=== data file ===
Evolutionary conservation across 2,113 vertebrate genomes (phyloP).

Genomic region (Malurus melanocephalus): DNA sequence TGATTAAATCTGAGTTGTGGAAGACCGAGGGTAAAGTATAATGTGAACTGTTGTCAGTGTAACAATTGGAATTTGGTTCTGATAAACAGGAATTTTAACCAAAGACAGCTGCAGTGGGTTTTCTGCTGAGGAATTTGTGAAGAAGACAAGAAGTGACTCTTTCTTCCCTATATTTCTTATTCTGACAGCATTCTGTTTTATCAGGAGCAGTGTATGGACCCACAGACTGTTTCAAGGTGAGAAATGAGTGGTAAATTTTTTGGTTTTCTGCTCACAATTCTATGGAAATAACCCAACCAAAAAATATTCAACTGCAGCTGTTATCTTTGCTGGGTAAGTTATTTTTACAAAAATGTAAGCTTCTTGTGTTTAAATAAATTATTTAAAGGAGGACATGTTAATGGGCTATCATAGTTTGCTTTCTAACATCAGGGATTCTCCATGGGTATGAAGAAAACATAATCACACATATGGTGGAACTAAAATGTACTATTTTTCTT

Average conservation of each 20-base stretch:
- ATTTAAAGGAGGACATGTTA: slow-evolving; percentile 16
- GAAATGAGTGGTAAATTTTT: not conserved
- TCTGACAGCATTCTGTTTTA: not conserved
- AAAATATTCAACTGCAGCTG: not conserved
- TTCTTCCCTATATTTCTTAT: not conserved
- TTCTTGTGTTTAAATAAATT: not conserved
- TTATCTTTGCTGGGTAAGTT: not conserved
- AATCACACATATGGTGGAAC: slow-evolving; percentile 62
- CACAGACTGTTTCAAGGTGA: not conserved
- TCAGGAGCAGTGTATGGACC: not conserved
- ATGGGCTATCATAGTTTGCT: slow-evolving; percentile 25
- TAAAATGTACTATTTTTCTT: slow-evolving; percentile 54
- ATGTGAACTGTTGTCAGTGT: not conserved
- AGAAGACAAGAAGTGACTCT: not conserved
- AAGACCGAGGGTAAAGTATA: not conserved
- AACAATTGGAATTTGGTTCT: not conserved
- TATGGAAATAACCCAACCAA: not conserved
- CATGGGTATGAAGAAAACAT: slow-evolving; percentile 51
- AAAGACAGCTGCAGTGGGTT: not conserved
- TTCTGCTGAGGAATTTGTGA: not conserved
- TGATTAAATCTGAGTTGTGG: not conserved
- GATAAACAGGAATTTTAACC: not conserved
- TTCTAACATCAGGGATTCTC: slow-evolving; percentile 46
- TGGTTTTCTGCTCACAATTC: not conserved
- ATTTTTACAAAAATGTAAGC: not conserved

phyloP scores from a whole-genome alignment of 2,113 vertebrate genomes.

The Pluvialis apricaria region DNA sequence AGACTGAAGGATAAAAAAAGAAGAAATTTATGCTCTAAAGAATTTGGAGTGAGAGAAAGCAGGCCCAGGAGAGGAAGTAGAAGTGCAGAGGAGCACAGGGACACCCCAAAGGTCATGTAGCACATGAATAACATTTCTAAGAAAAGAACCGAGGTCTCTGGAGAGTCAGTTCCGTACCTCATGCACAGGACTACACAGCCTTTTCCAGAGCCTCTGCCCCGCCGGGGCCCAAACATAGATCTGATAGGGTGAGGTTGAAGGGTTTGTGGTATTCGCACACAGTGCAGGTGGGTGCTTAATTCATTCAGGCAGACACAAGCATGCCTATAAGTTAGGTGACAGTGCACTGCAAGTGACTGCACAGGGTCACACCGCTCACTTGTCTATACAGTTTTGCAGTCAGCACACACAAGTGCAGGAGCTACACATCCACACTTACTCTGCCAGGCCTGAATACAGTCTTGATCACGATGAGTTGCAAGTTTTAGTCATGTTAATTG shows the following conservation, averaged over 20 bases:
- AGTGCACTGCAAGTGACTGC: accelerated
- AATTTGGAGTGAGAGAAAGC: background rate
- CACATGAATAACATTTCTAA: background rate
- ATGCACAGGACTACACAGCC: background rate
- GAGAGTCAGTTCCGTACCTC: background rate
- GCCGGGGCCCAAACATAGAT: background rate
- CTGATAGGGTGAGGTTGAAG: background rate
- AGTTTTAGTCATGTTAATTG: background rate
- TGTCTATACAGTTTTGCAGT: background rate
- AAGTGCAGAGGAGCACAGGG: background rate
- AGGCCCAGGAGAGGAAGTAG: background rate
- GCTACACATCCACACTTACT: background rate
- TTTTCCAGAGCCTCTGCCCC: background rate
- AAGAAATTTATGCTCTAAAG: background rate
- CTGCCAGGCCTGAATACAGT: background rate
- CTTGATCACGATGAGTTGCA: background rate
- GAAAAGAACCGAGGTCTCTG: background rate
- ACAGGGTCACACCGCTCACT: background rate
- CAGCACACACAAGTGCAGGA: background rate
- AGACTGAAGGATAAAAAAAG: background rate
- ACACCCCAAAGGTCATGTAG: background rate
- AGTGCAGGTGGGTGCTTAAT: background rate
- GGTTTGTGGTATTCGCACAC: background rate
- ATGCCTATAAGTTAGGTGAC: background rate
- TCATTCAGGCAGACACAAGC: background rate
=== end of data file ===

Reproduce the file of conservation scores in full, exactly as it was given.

Evolutionary conservation across 2,113 vertebrate genomes (phyloP).

Genomic region (Malurus melanocephalus): DNA sequence TGATTAAATCTGAGTTGTGGAAGACCGAGGGTAAAGTATAATGTGAACTGTTGTCAGTGTAACAATTGGAATTTGGTTCTGATAAACAGGAATTTTAACCAAAGACAGCTGCAGTGGGTTTTCTGCTGAGGAATTTGTGAAGAAGACAAGAAGTGACTCTTTCTTCCCTATATTTCTTATTCTGACAGCATTCTGTTTTATCAGGAGCAGTGTATGGACCCACAGACTGTTTCAAGGTGAGAAATGAGTGGTAAATTTTTTGGTTTTCTGCTCACAATTCTATGGAAATAACCCAACCAAAAAATATTCAACTGCAGCTGTTATCTTTGCTGGGTAAGTTATTTTTACAAAAATGTAAGCTTCTTGTGTTTAAATAAATTATTTAAAGGAGGACATGTTAATGGGCTATCATAGTTTGCTTTCTAACATCAGGGATTCTCCATGGGTATGAAGAAAACATAATCACACATATGGTGGAACTAAAATGTACTATTTTTCTT

Average conservation of each 20-base stretch:
- ATTTAAAGGAGGACATGTTA: slow-evolving; percentile 16
- GAAATGAGTGGTAAATTTTT: not conserved
- TCTGACAGCATTCTGTTTTA: not conserved
- AAAATATTCAACTGCAGCTG: not conserved
- TTCTTCCCTATATTTCTTAT: not conserved
- TTCTTGTGTTTAAATAAATT: not conserved
- TTATCTTTGCTGGGTAAGTT: not conserved
- AATCACACATATGGTGGAAC: slow-evolving; percentile 62
- CACAGACTGTTTCAAGGTGA: not conserved
- TCAGGAGCAGTGTATGGACC: not conserved
- ATGGGCTATCATAGTTTGCT: slow-evolving; percentile 25
- TAAAATGTACTATTTTTCTT: slow-evolving; percentile 54
- ATGTGAACTGTTGTCAGTGT: not conserved
- AGAAGACAAGAAGTGACTCT: not conserved
- AAGACCGAGGGTAAAGTATA: not conserved
- AACAATTGGAATTTGGTTCT: not conserved
- TATGGAAATAACCCAACCAA: not conserved
- CATGGGTATGAAGAAAACAT: slow-evolving; percentile 51
- AAAGACAGCTGCAGTGGGTT: not conserved
- TTCTGCTGAGGAATTTGTGA: not conserved
- TGATTAAATCTGAGTTGTGG: not conserved
- GATAAACAGGAATTTTAACC: not conserved
- TTCTAACATCAGGGATTCTC: slow-evolving; percentile 46
- TGGTTTTCTGCTCACAATTC: not conserved
- ATTTTTACAAAAATGTAAGC: not conserved

phyloP scores from a whole-genome alignment of 2,113 vertebrate genomes.

The Pluvialis apricaria region DNA sequence AGACTGAAGGATAAAAAAAGAAGAAATTTATGCTCTAAAGAATTTGGAGTGAGAGAAAGCAGGCCCAGGAGAGGAAGTAGAAGTGCAGAGGAGCACAGGGACACCCCAAAGGTCATGTAGCACATGAATAACATTTCTAAGAAAAGAACCGAGGTCTCTGGAGAGTCAGTTCCGTACCTCATGCACAGGACTACACAGCCTTTTCCAGAGCCTCTGCCCCGCCGGGGCCCAAACATAGATCTGATAGGGTGAGGTTGAAGGGTTTGTGGTATTCGCACACAGTGCAGGTGGGTGCTTAATTCATTCAGGCAGACACAAGCATGCCTATAAGTTAGGTGACAGTGCACTGCAAGTGACTGCACAGGGTCACACCGCTCACTTGTCTATACAGTTTTGCAGTCAGCACACACAAGTGCAGGAGCTACACATCCACACTTACTCTGCCAGGCCTGAATACAGTCTTGATCACGATGAGTTGCAAGTTTTAGTCATGTTAATTG shows the following conservation, averaged over 20 bases:
- AGTGCACTGCAAGTGACTGC: accelerated
- AATTTGGAGTGAGAGAAAGC: background rate
- CACATGAATAACATTTCTAA: background rate
- ATGCACAGGACTACACAGCC: background rate
- GAGAGTCAGTTCCGTACCTC: background rate
- GCCGGGGCCCAAACATAGAT: background rate
- CTGATAGGGTGAGGTTGAAG: background rate
- AGTTTTAGTCATGTTAATTG: background rate
- TGTCTATACAGTTTTGCAGT: background rate
- AAGTGCAGAGGAGCACAGGG: background rate
- AGGCCCAGGAGAGGAAGTAG: background rate
- GCTACACATCCACACTTACT: background rate
- TTTTCCAGAGCCTCTGCCCC: background rate
- AAGAAATTTATGCTCTAAAG: background rate
- CTGCCAGGCCTGAATACAGT: background rate
- CTTGATCACGATGAGTTGCA: background rate
- GAAAAGAACCGAGGTCTCTG: background rate
- ACAGGGTCACACCGCTCACT: background rate
- CAGCACACACAAGTGCAGGA: background rate
- AGACTGAAGGATAAAAAAAG: background rate
- ACACCCCAAAGGTCATGTAG: background rate
- AGTGCAGGTGGGTGCTTAAT: background rate
- GGTTTGTGGTATTCGCACAC: background rate
- ATGCCTATAAGTTAGGTGAC: background rate
- TCATTCAGGCAGACACAAGC: background rate